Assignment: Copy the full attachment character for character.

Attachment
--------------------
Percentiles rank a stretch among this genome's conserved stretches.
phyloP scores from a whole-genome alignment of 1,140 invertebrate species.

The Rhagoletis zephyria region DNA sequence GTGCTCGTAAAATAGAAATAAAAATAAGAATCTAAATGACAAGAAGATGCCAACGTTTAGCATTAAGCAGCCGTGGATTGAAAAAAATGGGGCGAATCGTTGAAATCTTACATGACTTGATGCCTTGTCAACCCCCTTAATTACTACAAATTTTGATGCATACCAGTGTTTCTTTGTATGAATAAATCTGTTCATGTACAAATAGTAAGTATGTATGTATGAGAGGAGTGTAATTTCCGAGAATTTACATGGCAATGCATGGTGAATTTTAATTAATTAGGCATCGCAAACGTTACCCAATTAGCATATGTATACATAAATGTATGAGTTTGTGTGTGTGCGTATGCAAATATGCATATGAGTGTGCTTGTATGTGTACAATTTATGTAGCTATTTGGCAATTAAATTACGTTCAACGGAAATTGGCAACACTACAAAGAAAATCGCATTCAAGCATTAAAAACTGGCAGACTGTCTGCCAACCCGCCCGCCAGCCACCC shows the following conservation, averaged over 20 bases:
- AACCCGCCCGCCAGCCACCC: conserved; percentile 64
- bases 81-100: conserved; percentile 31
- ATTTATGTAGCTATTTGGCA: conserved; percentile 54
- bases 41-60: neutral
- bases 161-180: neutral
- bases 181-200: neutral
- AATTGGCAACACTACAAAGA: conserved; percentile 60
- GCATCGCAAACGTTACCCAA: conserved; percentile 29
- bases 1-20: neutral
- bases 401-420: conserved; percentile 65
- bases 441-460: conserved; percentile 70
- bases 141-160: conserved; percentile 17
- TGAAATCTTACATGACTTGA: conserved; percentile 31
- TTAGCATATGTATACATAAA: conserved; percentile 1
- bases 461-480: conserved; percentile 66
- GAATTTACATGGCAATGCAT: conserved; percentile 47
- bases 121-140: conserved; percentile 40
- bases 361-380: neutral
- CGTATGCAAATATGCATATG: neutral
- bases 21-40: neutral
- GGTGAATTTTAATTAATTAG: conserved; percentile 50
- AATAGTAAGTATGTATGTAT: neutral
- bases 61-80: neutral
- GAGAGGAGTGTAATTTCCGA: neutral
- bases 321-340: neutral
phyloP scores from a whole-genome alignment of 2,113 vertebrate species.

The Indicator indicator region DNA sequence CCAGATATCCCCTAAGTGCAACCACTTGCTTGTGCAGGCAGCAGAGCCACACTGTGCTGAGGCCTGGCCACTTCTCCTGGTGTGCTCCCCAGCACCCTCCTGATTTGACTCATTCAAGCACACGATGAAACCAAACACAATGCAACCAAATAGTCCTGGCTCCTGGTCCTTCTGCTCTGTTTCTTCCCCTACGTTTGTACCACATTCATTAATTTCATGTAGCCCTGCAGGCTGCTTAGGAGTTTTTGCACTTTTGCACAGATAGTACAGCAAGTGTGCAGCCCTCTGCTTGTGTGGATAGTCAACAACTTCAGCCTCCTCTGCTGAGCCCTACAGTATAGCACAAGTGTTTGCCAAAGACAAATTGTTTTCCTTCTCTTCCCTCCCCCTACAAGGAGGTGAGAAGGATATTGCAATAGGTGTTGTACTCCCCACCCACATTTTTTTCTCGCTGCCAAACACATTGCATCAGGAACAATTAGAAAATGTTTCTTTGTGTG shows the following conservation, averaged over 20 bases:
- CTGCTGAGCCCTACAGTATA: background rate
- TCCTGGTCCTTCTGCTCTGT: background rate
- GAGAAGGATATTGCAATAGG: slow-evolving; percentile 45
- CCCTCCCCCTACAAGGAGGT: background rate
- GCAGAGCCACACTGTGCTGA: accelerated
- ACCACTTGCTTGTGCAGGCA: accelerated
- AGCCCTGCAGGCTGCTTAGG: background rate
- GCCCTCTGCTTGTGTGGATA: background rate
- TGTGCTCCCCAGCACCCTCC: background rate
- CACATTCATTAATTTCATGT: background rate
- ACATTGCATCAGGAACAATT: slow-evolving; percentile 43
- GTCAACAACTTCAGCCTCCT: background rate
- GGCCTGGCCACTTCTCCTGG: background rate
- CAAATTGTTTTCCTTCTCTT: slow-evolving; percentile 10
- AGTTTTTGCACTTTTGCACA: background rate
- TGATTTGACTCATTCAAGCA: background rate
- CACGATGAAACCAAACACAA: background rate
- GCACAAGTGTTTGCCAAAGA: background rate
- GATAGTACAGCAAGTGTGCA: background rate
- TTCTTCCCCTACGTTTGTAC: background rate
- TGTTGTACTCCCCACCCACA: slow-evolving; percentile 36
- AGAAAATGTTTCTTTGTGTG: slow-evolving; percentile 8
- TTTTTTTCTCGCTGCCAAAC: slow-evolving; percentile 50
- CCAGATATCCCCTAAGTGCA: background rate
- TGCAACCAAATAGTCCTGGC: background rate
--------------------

Percentiles rank a stretch among this genome's conserved stretches.
phyloP scores from a whole-genome alignment of 1,140 invertebrate species.

The Rhagoletis zephyria region DNA sequence GTGCTCGTAAAATAGAAATAAAAATAAGAATCTAAATGACAAGAAGATGCCAACGTTTAGCATTAAGCAGCCGTGGATTGAAAAAAATGGGGCGAATCGTTGAAATCTTACATGACTTGATGCCTTGTCAACCCCCTTAATTACTACAAATTTTGATGCATACCAGTGTTTCTTTGTATGAATAAATCTGTTCATGTACAAATAGTAAGTATGTATGTATGAGAGGAGTGTAATTTCCGAGAATTTACATGGCAATGCATGGTGAATTTTAATTAATTAGGCATCGCAAACGTTACCCAATTAGCATATGTATACATAAATGTATGAGTTTGTGTGTGTGCGTATGCAAATATGCATATGAGTGTGCTTGTATGTGTACAATTTATGTAGCTATTTGGCAATTAAATTACGTTCAACGGAAATTGGCAACACTACAAAGAAAATCGCATTCAAGCATTAAAAACTGGCAGACTGTCTGCCAACCCGCCCGCCAGCCACCC shows the following conservation, averaged over 20 bases:
- AACCCGCCCGCCAGCCACCC: conserved; percentile 64
- bases 81-100: conserved; percentile 31
- ATTTATGTAGCTATTTGGCA: conserved; percentile 54
- bases 41-60: neutral
- bases 161-180: neutral
- bases 181-200: neutral
- AATTGGCAACACTACAAAGA: conserved; percentile 60
- GCATCGCAAACGTTACCCAA: conserved; percentile 29
- bases 1-20: neutral
- bases 401-420: conserved; percentile 65
- bases 441-460: conserved; percentile 70
- bases 141-160: conserved; percentile 17
- TGAAATCTTACATGACTTGA: conserved; percentile 31
- TTAGCATATGTATACATAAA: conserved; percentile 1
- bases 461-480: conserved; percentile 66
- GAATTTACATGGCAATGCAT: conserved; percentile 47
- bases 121-140: conserved; percentile 40
- bases 361-380: neutral
- CGTATGCAAATATGCATATG: neutral
- bases 21-40: neutral
- GGTGAATTTTAATTAATTAG: conserved; percentile 50
- AATAGTAAGTATGTATGTAT: neutral
- bases 61-80: neutral
- GAGAGGAGTGTAATTTCCGA: neutral
- bases 321-340: neutral
phyloP scores from a whole-genome alignment of 2,113 vertebrate species.

The Indicator indicator region DNA sequence CCAGATATCCCCTAAGTGCAACCACTTGCTTGTGCAGGCAGCAGAGCCACACTGTGCTGAGGCCTGGCCACTTCTCCTGGTGTGCTCCCCAGCACCCTCCTGATTTGACTCATTCAAGCACACGATGAAACCAAACACAATGCAACCAAATAGTCCTGGCTCCTGGTCCTTCTGCTCTGTTTCTTCCCCTACGTTTGTACCACATTCATTAATTTCATGTAGCCCTGCAGGCTGCTTAGGAGTTTTTGCACTTTTGCACAGATAGTACAGCAAGTGTGCAGCCCTCTGCTTGTGTGGATAGTCAACAACTTCAGCCTCCTCTGCTGAGCCCTACAGTATAGCACAAGTGTTTGCCAAAGACAAATTGTTTTCCTTCTCTTCCCTCCCCCTACAAGGAGGTGAGAAGGATATTGCAATAGGTGTTGTACTCCCCACCCACATTTTTTTCTCGCTGCCAAACACATTGCATCAGGAACAATTAGAAAATGTTTCTTTGTGTG shows the following conservation, averaged over 20 bases:
- CTGCTGAGCCCTACAGTATA: background rate
- TCCTGGTCCTTCTGCTCTGT: background rate
- GAGAAGGATATTGCAATAGG: slow-evolving; percentile 45
- CCCTCCCCCTACAAGGAGGT: background rate
- GCAGAGCCACACTGTGCTGA: accelerated
- ACCACTTGCTTGTGCAGGCA: accelerated
- AGCCCTGCAGGCTGCTTAGG: background rate
- GCCCTCTGCTTGTGTGGATA: background rate
- TGTGCTCCCCAGCACCCTCC: background rate
- CACATTCATTAATTTCATGT: background rate
- ACATTGCATCAGGAACAATT: slow-evolving; percentile 43
- GTCAACAACTTCAGCCTCCT: background rate
- GGCCTGGCCACTTCTCCTGG: background rate
- CAAATTGTTTTCCTTCTCTT: slow-evolving; percentile 10
- AGTTTTTGCACTTTTGCACA: background rate
- TGATTTGACTCATTCAAGCA: background rate
- CACGATGAAACCAAACACAA: background rate
- GCACAAGTGTTTGCCAAAGA: background rate
- GATAGTACAGCAAGTGTGCA: background rate
- TTCTTCCCCTACGTTTGTAC: background rate
- TGTTGTACTCCCCACCCACA: slow-evolving; percentile 36
- AGAAAATGTTTCTTTGTGTG: slow-evolving; percentile 8
- TTTTTTTCTCGCTGCCAAAC: slow-evolving; percentile 50
- CCAGATATCCCCTAAGTGCA: background rate
- TGCAACCAAATAGTCCTGGC: background rate